Not all women are blameless – why slam only the Harvey Weinsteins?
It takes two to tango - even in a casting couch scenario. The women who first say 'yes', and complain later, only helped a crime go on.
- Total Shares
Picture this: A seeks a sexual favour from B in lieu of offering a job to the latter. B accepts – and takes the job.
Years later, B reveals the story in the media on how A manipulated and exploited B – all hell breaks loose.
A is a horrible, horrible person, is certainly in the wrong, should be condemned in the harshest possible words, and punished by the law. I don’t think there is any dispute in our minds about this.
However, is B one hundred percent right here?
Should B get to take a moral high ground while blaming A only at a later stage?
Please mark my last four words in the previous statement – “at a later stage” – and not when the sexual favour was sought, but after fulfilling the demand.
Also let me state that this discussion includes all genders when I say “A” and “B”, which means that A and B can also be of the same gender. However, as largely the case is, and for the sake of simplicity, we may want to consider “A” to be a male and “B” a female.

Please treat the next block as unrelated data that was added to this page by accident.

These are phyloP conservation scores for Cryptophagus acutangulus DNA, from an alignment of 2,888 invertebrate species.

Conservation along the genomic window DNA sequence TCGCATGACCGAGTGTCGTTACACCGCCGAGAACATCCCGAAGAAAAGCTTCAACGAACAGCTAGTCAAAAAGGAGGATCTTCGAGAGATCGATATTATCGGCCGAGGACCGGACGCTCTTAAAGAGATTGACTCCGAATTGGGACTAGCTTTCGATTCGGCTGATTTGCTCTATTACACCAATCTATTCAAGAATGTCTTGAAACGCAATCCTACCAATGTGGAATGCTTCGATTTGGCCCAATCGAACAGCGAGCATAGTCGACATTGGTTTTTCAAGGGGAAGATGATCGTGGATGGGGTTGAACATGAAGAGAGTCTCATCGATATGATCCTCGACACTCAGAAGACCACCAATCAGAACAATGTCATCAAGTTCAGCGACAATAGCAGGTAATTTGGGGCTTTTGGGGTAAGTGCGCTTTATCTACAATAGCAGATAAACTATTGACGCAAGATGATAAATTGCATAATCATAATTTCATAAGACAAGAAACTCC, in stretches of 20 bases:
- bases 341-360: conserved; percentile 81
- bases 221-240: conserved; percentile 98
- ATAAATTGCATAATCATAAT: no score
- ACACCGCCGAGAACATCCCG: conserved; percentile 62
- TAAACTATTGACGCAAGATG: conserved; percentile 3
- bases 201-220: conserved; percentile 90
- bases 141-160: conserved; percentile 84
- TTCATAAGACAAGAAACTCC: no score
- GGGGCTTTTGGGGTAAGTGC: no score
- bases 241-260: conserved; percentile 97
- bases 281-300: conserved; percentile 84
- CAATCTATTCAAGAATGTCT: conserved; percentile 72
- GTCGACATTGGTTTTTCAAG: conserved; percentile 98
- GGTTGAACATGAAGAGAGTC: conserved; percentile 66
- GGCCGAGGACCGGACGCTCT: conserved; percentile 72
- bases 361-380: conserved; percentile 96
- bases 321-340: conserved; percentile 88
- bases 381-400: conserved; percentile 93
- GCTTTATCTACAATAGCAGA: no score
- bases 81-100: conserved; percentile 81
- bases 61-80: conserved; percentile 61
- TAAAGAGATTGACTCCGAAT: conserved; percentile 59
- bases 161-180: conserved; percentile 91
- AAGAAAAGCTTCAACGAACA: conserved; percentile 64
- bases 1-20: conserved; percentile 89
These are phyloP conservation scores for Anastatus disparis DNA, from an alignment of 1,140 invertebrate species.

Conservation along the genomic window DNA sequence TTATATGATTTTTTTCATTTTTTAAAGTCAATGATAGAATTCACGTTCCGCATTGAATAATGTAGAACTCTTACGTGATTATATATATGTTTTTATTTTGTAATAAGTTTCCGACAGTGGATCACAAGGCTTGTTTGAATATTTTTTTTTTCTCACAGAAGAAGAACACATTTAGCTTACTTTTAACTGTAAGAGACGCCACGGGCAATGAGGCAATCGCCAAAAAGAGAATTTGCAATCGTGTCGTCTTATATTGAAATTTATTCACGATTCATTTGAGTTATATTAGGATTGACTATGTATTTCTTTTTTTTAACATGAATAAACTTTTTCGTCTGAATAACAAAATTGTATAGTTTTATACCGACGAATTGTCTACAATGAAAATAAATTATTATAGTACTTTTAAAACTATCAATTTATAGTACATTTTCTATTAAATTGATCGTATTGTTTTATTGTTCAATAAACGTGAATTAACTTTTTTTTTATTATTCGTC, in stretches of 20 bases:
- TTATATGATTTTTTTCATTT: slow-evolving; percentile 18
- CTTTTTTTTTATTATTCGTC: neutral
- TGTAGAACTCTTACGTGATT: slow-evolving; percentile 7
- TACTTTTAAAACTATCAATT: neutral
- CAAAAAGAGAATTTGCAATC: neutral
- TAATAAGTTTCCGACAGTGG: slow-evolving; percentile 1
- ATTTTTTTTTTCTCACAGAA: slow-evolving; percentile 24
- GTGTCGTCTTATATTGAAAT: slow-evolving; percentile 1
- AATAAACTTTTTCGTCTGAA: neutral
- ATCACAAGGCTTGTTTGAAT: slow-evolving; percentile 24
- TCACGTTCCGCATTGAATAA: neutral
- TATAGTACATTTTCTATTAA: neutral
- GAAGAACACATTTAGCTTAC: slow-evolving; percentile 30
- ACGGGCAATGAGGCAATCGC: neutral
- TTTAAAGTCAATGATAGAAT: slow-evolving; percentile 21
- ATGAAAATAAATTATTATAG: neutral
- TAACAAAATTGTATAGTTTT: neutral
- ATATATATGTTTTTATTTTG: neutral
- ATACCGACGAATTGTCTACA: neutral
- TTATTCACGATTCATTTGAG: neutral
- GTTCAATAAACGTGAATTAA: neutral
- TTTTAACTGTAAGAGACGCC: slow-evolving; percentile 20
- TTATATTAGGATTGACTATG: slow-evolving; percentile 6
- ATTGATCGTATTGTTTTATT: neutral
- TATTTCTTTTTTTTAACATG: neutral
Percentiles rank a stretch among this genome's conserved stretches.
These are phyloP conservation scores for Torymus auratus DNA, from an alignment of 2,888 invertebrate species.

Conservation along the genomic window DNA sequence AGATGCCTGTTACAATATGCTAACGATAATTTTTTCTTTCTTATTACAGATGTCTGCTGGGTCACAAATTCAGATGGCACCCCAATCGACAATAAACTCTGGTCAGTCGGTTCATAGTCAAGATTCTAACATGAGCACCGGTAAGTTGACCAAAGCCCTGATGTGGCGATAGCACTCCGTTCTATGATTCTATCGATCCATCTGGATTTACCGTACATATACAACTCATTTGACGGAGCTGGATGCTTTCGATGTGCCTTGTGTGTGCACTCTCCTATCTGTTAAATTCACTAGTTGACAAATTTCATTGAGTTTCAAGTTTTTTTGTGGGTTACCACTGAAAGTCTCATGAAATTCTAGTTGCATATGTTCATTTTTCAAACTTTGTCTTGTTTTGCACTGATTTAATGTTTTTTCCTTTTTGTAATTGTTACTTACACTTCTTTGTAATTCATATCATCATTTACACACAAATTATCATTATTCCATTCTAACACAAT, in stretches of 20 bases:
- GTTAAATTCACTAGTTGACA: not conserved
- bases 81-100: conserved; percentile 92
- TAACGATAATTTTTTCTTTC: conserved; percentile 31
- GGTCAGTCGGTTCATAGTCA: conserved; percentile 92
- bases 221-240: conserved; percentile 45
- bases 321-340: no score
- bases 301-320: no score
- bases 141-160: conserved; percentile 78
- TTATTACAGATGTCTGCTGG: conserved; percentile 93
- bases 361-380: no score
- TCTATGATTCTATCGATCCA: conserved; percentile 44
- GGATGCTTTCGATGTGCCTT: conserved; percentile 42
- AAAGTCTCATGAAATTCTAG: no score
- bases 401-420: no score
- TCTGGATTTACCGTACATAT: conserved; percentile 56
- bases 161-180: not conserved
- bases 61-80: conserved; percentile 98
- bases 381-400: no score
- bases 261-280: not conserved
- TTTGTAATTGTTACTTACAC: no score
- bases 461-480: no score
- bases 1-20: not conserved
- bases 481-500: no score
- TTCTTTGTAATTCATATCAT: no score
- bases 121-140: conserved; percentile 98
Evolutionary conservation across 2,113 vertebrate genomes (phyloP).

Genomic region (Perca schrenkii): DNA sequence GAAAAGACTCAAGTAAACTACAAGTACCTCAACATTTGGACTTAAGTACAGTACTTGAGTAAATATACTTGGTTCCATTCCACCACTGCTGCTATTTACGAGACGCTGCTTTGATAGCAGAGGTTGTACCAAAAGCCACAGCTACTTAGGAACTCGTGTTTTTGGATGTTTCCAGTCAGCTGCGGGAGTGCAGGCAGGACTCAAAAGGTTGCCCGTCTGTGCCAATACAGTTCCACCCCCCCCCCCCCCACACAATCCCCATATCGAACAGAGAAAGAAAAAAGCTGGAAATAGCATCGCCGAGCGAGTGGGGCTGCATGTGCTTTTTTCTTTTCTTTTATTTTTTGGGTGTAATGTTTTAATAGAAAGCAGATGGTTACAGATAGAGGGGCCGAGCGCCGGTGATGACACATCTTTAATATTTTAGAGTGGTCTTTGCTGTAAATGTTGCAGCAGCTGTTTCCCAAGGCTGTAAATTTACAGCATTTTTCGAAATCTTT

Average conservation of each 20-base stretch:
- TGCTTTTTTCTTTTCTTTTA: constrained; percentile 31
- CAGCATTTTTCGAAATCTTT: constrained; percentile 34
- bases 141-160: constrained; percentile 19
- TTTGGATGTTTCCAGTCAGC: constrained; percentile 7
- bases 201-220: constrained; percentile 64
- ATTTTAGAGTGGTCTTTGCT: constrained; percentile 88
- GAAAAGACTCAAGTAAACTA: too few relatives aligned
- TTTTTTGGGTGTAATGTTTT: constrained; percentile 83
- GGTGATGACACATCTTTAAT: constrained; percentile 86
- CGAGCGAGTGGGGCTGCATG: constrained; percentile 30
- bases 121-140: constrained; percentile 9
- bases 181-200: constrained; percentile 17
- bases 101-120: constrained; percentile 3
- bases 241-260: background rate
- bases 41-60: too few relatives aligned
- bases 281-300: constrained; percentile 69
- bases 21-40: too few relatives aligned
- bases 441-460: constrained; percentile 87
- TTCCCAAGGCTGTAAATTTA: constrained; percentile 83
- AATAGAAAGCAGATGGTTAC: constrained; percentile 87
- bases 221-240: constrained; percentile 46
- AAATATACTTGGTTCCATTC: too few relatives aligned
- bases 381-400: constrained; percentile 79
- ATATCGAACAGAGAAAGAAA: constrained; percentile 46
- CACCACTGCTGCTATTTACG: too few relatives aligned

I am also considering all kinds of job market scenarios in the case. I don’t see any reason why this would be limited to a particular domain of work. However, again, as frequently seen and for the sake of the argument, we may want to consider the film industry across the world as a case in point here.
The skeletons of the “casting couch” from the dark and secure closets of cinema industries world over, have been tumbling out in recent times, much more now than ever before. In the recent past, from the Harvey Weinstein case in Hollywood to actress Sri Reddy's stripping protest in Tollywood have all got me thinking.